Is “Terrorist” an Appropriate Designation for Iran Guard Corps?

On April 8 (2019), the USA has announced to designate the Iranian Revolutionary Guard Corps (IRGC) as a terrorist organization. What followed is a heated debate on broadcast-media across the world as well as on various social-media platforms.

Following the announcement, some analysts appearing in the global broadcast-media outlets suggested that the move was directed at the Israeli audience who would be heading towards polling stations to elect their next government. They believed that the designation was done to help Israeli Prime Minister Benjamin Netanyahu in his tight re-election campaign.

However, the ‘reason’ wasn’t connected to Netanyahu’s re-election campaign, but the ‘timing’ was.

Designating the IRGC – which is a part of Iranian armed forces and not a group of armed militias – only for the purpose of helping the re-election of the Prime Minister of an all-time-ally does not seem a right speculation.

Infact, the move was on the cards for a long time anyway due to the IRGC’s support for the spread of terrorist proxies across the Middle East, but the ‘timing‘ could have been chosen to help Netanyahu’s re-election campaign.

Whether or not the decision was a sensible one needs no further consideration. Yet the debate that followed on mainstream broadcast-media and various social-media platforms need to be addressed. For this, a bunch of incidents and happenings that have been taking place in Middle East have to be considered alongwith their connection to the IRGC. Syria seems the appropriate conflict zone to start with.

In Syria, a 13-year-old boy’s penis was cut off by the brutal mukhabarat (which is the secret police of Syrian dictator Bashar-al-Assad) in 2011. The boy, named Hamza Al-Khateeb, was returned to his family with his body mutilated.

Hamza’s head was swollen, purple and disfigured, body was a mess of welts, cigarette burns and wounds from bullets fired to injure, not kill. Kneecaps smashed, neck broken, jaw shattered. The most brutal part of the torture was that, as mentioned earlier, his penis was cut off.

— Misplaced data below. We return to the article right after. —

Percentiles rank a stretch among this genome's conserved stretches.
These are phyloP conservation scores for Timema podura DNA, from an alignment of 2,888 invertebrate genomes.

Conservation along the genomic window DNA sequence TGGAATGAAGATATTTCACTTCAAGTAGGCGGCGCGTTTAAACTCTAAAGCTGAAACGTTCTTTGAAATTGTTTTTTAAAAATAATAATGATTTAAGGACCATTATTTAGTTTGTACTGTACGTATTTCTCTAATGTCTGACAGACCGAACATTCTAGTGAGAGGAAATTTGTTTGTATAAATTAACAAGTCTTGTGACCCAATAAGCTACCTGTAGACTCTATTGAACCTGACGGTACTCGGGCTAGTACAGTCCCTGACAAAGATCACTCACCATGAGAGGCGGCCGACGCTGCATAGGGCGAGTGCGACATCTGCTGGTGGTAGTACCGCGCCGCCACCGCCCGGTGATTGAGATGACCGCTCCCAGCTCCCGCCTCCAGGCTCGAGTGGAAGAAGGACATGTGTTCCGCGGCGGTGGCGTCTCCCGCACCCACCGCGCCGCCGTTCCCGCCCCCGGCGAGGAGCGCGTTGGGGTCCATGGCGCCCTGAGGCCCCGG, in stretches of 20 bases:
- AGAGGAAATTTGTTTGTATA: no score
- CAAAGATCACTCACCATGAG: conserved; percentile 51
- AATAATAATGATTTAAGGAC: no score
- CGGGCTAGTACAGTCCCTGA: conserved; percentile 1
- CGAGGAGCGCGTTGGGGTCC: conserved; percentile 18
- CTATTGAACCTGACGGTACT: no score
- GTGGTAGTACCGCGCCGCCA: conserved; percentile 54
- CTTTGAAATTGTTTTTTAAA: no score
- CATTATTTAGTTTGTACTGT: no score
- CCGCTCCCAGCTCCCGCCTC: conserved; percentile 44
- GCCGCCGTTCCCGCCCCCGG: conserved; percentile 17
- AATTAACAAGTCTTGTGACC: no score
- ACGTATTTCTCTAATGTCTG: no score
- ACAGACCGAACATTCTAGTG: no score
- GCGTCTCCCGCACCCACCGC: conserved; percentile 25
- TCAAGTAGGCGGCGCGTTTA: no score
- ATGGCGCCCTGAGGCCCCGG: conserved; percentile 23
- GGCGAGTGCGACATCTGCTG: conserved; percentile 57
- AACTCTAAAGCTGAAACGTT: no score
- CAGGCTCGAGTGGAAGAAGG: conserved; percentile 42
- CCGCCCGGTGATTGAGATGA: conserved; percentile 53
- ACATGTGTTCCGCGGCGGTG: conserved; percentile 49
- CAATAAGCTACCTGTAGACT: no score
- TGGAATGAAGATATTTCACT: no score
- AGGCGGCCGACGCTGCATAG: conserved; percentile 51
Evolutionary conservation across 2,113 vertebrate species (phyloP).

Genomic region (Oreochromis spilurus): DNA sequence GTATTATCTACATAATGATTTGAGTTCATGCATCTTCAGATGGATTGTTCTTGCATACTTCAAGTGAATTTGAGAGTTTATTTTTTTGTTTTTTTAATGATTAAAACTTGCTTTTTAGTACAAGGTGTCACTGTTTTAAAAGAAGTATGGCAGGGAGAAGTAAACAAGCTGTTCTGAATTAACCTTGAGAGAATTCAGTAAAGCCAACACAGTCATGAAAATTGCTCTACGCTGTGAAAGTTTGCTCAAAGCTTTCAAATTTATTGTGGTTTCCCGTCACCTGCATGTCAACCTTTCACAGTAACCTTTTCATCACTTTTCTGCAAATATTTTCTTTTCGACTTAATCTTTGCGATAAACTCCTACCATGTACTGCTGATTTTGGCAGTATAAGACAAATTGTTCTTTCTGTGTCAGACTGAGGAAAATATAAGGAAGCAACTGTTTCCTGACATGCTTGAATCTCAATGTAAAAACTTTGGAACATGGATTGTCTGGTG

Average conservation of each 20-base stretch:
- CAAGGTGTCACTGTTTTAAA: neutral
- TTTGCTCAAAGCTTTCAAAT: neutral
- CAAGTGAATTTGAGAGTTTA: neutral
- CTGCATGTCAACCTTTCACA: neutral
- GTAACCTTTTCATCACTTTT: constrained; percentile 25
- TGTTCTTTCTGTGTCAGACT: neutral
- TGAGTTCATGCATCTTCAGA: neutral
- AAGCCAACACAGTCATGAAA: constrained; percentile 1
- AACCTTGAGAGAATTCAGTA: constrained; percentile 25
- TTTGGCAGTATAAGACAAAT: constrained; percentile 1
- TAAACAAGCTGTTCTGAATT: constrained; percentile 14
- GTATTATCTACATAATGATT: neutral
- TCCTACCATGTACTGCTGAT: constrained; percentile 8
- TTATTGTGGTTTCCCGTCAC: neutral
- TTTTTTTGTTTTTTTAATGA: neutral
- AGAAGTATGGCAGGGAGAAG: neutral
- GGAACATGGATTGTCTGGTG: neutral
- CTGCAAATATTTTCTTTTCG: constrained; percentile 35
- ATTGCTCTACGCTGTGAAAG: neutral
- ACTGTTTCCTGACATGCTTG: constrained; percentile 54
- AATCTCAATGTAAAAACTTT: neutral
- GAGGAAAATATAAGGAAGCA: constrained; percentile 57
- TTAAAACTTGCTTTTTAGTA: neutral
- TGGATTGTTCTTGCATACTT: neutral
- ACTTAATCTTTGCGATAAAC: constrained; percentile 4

After a video of his tortured-body was posted on YouTube, thousands of Syrians rallied and chanted “We Are All Hamza!”.

The boy was among hundreds of children and teenagers who faced the same fate in the hands of Assad’s police and army, though it was the boy’s story that attracted more coverage during the time from the mainstream media.

As Iran’s leaders always try to portray themselves as the symbol of moral values, many in Iran and elsewhere expected them to act – or atleast speak – for the slain victims and against the heinous activities of Bashar-al-Assad and his loyalists. Iranian leadership instead chose to side with the longtime ally Assad, who was already named – by the people from his own country, the region and the world – as the “Butcher”.

What’s more, Iranian leadership’s military arm, the IRGC, had led the campaign of killing the Sunnis and non-twelver Shias in thousands to depopulate many Syrian and Iraqi areas from Sunnis and non-twelver Shias — something which is no less than genocide.

This fear of being killed for their sectarian identities had compelled a portion of the remaining Sunni and non-twelver Shia population to leave their homeland and seek refuge in other countries (particularly neighbouring countries and Europe) so that they could escape the genocide. Compelling these people out of their native land – and in some places actively driving them out from their native areas – is something which amounts to ethnic cleansing.

Everyone with the slightest interest in Middle East affairs is well-informed about the sectarian cleasing that happened in Iraq’s Fallujah. The Iraqi forces and Iran-backed militias killed thousands of innocent Sunnis and non-twelver-Shias in the cover of “liberating” the area from ISIS. In the areas around Iraqi city of Samarra too, the Sunnis were driven out with the intention to create a Sunni-free corridor.

All of the above said killing campaigns had been monitored, aided, funded and managed in the ground-zero by the by the Quds Force, which is responsible for carrying out the IRGC’s campaigns outside Iran.

In Syria, the IRGC had carried out the campaign with the help from Assad’s army and Iran-backed Lebanese militant group named Hezbollah. In Iraq, the IRGC had carried out the campaign with the help of sectarian elements in Iraqi army, Iran-backed twelver-militias in Iraq and Hezbollah.

Although, for years, the IRGC has been training the terrorist proxies in a number of regional countries, the IRGC-members went a step further in the recent times to directly engage themselves to the killings of innocent civilians in Syria and Iraq based on sectarian identities.

What’s more, the repeated gas/chemical attacks on Syrian civilians, who were residing in rebel-held areas, could not have been carryout by Assad’s airforce without the backing from the IRGC and without Iranian leadership’s endorsement. All the mainstream global media outlets had either published articles or broadcasted the footages of the aftermath of these attacks on civilians.

The broadcasted-footages clearly show how these attacks killed civilians, especially the children, who had to go through enormous sufferings and pain before ultimately losing their lives.

Hence, it wasn’t an unfair move to designate the Iranian Revolutionary Guard Corps as ‘terrorist’, especially when the organization has aided and committed so much atrocities (only few of which have been mentioned above). Therefore, if it is right to designate any atrocious group (including ISIS) as ‘terrorist’, it was equally right to designate the IRGC as ‘terrorist’.

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